Two beehive boxes are nestled among overgrown greenery next to a yellow sign reading, " Caution: honeybees hard at work. Do not disturb."

CLUB LIFE: The Haverbees are Busy Spreading the Buzz

The Haverbee Club supports Haverford’s pollinating populations and educates students on the importance of bees in sustaining natural environments.

Do you like bees? Curious about environments? Want to help prevent chocolate and coffee from going extinct? If so, you might be interested in joining the Haverbee Club! Co-founded by bee lovers Charlie Mamlin ‘23 and Blythe McWhirter ‘23, the club supports pollinating populations within the Haverford community and surrounding areas and educates students about the importance of bees in sustaining the Earth’s natural environments. 

When Mamlin arrived at Haverford, he sought opportunities to explore his interests in ecology, sustainability, and of course, bees. “My uncle, who studies ecology and species interactions, has spent a lot of time studying bees and their roles in the world’s ecosystems, and inspired me to try and get the club up and running at Haverford,” said Mamlin. “I learned from him that bees are not only a foundational pillar of the world’s ecosystems, but also of our life and society as we know it. The Haverford campus provides a unique opportunity to be a place that can support a great number of pollinators because of its high level of biodiversity.”  Thus, Mamlin teamed up with McWhirter and together they founded the Haverbee Club in 2019. 

The club meets biweekly on Sundays on Zoom, and they are hoping to begin meeting in-person soon. They work in partnership with Haverfarm to take care of Haverford’s domestic beehives and honey-making operations. Members also work in small groups on activism work, such as building new pollinator gardens by the hives every spring, and educational projects, such as hosting speakers on campus and spreading awareness through social media. With their work, Haverbee strives to inform the Haverford community about the dangerous environmental practices that put bees and biomes at huge risk. 

“Nearly 90% of wild plants and 75% of the top global crops depend on animal pollination,” Mamlin explained. “Bees’ impact on our global ecosystems also carry implications for our economies, food supplies—about ⅓ of the total food we eat depends on pollinators–and overall way of life. There are more stresses on our honeybee populations today than there have ever been before, and over time, the wide use of pesticides, global pollutants, and diseases/pests within the honeybee population have made it as important as ever to continue to support our bees in any way we can. They play so many interesting and diverse roles in our lives, and like so many other organizations around the world, the Haverbees club is trying to play our part in supporting our community’s bees.”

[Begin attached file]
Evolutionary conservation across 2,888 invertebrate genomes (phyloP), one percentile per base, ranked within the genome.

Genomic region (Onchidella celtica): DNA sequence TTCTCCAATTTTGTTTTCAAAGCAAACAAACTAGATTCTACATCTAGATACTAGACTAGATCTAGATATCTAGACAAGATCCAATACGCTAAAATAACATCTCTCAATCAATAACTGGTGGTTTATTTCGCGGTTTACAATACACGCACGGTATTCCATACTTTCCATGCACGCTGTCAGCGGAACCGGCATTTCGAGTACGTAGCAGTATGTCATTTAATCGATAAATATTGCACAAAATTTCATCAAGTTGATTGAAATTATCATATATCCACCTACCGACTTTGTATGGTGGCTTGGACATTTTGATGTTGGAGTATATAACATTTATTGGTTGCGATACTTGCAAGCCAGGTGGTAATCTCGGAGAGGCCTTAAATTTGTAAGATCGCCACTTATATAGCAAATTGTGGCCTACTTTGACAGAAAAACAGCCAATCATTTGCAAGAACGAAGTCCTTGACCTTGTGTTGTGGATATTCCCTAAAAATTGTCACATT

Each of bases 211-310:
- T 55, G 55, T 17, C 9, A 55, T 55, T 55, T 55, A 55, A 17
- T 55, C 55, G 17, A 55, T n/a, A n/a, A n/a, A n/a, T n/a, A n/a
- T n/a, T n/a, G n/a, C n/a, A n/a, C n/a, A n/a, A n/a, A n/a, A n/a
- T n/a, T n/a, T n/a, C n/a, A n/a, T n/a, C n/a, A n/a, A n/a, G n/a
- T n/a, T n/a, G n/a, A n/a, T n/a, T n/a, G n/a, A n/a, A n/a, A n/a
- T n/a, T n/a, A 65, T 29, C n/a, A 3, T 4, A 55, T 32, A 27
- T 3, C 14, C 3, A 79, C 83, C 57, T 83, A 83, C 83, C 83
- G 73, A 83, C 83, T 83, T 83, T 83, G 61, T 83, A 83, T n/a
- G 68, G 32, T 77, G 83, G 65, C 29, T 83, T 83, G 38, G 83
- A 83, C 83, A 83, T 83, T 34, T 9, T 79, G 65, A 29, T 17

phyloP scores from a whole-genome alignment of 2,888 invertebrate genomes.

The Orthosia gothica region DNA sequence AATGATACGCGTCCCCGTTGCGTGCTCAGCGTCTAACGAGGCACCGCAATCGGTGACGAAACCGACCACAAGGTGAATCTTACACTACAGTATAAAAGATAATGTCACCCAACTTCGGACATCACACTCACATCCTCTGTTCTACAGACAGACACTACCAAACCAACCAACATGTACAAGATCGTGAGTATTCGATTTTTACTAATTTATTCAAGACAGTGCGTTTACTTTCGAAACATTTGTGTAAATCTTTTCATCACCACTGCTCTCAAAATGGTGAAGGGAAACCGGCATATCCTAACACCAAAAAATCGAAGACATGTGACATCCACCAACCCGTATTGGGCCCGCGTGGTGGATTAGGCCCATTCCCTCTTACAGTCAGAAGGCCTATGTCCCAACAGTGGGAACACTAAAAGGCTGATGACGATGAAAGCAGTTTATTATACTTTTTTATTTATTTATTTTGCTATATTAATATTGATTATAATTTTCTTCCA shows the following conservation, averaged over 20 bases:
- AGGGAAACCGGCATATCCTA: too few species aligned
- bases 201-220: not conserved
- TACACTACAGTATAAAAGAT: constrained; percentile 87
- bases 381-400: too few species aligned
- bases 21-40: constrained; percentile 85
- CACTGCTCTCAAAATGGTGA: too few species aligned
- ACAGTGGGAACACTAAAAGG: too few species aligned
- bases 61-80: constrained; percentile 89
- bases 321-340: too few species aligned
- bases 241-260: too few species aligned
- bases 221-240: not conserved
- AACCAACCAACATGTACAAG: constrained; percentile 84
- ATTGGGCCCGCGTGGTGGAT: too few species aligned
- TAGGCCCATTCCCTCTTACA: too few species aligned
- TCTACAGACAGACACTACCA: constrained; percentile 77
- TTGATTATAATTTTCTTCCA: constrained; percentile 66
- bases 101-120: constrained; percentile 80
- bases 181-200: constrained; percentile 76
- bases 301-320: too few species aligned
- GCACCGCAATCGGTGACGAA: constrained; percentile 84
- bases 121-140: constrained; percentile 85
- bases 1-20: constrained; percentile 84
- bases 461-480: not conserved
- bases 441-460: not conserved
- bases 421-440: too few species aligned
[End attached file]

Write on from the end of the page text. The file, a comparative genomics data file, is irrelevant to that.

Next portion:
The club is eager to host events for the larger Haverford community. “Our hope is to bring in speakers and host other events for the Haverford community so that people can continue to learn how to support their local pollinators both on campus and beyond!” said Mamlin. 

The co-heads encourage anyone interested to join the club regardless of prior knowledge and experience. All you need is enthusiasm about bees. 

“Bees are incredible animals!” said Mamlin. “They are remarkably smart, small engineers that give us not only honey, but most of our food and ecosystems that we enjoy every single day. Bees are a major pillar of our way of life and the least we can do to show our gratitude is to work to protect them! We welcome everyone into the club regardless of whether or not you know anything about bees. Even though we have club co-heads and other leadership positions, we emphasize a really collaborative environment (like bees)! Whether you want to help plan projects, execute the projects, or both, everyone can find a way to help out. The truth is that bees impact us all, and if you have any interest in bees or how to support them, we would love to have you attend a meeting!”

If interested in the club, you can register on Haverford engage, or reach out to the club email at You can also follow the club on Instagram @hc_haverbees to stay updated on club information, events, projects, and more.